Electronic prescriptions to be rolled out across England from next month

From next month all prescriptions by GPs will be issued digitally as the final phase of the Electronic Prescription Service (EPS) is rolled out.

(Photo: georgeclerk/Getty Images)
(Photo: georgeclerk/Getty Images)

The roll out of the EPS Phase 4 will begin on 18 November with practices using TPP SystmOne and continue into next year with other system suppliers.

Under the new system, patients who have nominated a pharmacy will continue to have their prescriptions sent electronically. Those who do not have a nominated pharmacy will receive a paper copy of their prescription that will include a barcode, which pharmacy staff will scan to download the electronic prescription from the NHS Spine.

The DHSC said that currently 70% of prescriptions are already prescribed electronically and following the roll-out almost all will be sent electronically. It estimated that the EPS will save the NHS £300m by 2021 by increasing efficiencies, reducing the amount of paper processing required and reducing prescribing errors.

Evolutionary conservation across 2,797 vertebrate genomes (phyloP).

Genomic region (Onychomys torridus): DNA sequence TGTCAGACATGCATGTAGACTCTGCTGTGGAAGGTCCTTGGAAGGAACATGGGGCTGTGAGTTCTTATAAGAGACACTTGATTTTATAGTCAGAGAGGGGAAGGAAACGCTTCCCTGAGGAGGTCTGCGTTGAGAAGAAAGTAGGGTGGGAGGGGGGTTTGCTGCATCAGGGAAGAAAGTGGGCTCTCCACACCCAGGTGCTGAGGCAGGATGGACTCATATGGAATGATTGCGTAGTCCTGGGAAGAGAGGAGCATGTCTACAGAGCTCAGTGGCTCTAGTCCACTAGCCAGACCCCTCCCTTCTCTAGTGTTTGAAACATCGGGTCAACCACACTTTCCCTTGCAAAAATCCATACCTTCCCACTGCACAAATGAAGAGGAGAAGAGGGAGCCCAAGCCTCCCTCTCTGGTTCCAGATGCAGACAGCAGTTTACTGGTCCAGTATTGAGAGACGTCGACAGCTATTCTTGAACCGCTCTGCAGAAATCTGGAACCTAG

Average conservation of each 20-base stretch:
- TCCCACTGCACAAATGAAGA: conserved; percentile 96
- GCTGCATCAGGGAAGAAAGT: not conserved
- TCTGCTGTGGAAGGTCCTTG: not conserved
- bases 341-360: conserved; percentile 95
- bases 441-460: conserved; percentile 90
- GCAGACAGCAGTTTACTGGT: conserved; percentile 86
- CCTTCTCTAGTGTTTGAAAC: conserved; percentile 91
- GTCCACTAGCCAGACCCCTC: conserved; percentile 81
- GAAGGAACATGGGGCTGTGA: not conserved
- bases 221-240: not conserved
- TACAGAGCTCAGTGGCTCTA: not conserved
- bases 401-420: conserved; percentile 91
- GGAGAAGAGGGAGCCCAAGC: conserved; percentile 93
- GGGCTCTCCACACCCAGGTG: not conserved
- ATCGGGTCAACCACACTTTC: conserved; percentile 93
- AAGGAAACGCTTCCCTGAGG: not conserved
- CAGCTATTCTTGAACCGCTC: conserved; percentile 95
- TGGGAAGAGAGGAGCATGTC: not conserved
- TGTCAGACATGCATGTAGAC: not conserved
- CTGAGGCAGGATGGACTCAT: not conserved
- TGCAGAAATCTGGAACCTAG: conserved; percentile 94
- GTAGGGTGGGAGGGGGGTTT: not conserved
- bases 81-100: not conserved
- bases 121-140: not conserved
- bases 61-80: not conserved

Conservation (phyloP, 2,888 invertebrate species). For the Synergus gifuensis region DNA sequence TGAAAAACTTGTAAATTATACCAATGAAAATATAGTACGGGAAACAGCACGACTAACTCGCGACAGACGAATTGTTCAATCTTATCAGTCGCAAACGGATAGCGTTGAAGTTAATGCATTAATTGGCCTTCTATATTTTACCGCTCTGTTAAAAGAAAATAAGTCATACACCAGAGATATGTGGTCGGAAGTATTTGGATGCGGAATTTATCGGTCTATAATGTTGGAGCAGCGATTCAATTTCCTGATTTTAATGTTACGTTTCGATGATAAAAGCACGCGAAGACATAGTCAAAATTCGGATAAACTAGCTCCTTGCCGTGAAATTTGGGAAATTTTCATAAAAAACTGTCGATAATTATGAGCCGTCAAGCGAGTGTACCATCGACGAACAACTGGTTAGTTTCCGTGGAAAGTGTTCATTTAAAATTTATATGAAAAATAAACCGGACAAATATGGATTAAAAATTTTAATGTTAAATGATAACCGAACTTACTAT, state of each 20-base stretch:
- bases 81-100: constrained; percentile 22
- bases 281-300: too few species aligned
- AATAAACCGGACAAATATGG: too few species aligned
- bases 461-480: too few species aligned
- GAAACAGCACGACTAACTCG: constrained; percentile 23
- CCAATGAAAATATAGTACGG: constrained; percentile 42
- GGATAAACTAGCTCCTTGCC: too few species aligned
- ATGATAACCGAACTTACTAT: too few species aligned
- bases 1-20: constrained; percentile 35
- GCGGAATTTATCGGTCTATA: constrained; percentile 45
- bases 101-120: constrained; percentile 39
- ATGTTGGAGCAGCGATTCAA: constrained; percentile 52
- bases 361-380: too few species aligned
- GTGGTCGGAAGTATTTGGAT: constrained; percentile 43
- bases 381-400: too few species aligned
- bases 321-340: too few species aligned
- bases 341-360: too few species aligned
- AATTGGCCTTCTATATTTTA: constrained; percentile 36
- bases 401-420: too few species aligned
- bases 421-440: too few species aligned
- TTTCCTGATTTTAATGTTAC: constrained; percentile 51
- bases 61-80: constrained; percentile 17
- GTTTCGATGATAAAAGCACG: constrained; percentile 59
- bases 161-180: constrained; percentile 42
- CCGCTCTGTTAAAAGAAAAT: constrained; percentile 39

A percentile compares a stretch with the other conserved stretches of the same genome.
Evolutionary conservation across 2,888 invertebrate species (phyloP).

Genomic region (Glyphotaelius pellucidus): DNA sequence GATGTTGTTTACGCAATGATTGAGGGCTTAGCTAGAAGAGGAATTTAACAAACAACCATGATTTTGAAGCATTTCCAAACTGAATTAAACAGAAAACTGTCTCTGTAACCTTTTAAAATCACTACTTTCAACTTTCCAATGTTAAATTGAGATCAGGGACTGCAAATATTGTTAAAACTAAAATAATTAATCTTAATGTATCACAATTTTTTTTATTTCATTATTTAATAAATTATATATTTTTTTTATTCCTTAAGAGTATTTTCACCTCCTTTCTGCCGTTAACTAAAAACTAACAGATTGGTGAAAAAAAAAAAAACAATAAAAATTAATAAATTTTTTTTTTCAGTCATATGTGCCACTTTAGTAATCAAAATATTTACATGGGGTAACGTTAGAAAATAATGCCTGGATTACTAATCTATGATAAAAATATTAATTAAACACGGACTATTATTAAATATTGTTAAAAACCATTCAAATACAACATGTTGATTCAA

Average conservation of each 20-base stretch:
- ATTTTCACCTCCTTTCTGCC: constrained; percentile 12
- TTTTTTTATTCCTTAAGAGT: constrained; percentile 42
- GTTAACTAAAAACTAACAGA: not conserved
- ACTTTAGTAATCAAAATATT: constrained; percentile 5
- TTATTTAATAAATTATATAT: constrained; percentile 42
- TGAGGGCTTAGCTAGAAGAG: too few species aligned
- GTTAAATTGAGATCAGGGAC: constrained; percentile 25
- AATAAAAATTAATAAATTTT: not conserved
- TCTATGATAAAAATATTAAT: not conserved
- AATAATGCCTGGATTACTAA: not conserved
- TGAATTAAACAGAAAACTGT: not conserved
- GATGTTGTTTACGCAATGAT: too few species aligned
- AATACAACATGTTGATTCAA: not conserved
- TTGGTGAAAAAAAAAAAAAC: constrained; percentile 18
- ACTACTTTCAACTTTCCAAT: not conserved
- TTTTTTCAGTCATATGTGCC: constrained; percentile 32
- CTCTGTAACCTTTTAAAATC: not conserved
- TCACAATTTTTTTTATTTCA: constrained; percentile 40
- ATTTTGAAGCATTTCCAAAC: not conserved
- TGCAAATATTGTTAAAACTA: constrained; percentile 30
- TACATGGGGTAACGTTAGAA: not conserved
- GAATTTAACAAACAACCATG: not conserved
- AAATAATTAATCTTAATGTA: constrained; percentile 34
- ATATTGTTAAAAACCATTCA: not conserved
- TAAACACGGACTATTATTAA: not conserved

NHS England added the new process will lead to a 'more efficient, faster and secure service'.

Electronic prescriptions

Primary care minister Jo Churchill said: 'Digitising the entire prescription service is a key part of keeping up the drive to make the NHS fit for the 21st century. This will free up vital time for GPs and allow pharmacists to spend more time with their patients, and save millions of pounds a year.

'It’s another important step towards eventually making all prescriptions paperless. We are continuing to improve technology across the NHS, which will ultimately improve care for patients.

Dr Ian Lowry, director of digital medicines and pharmacy at NHS Digital, said: 'Every prescription that is sent electronically saves money for the NHS by increasing efficiency. The system is also safer and more secure, as prescriptions can’t be lost and clinicians can check their status online.

'Building upon the success of the existing service, this is a huge milestone to reach, and one which benefits patients, GPs, pharmacists and the NHS as a whole.'

The EPS Phase 4 has been piloted by 60 GP practices, during which time 329,000 prescriptions were dispensed by more than 3,100 community pharmacies. According to NHS England, 32m patients in England have nominated a pharmacy under the EPS.

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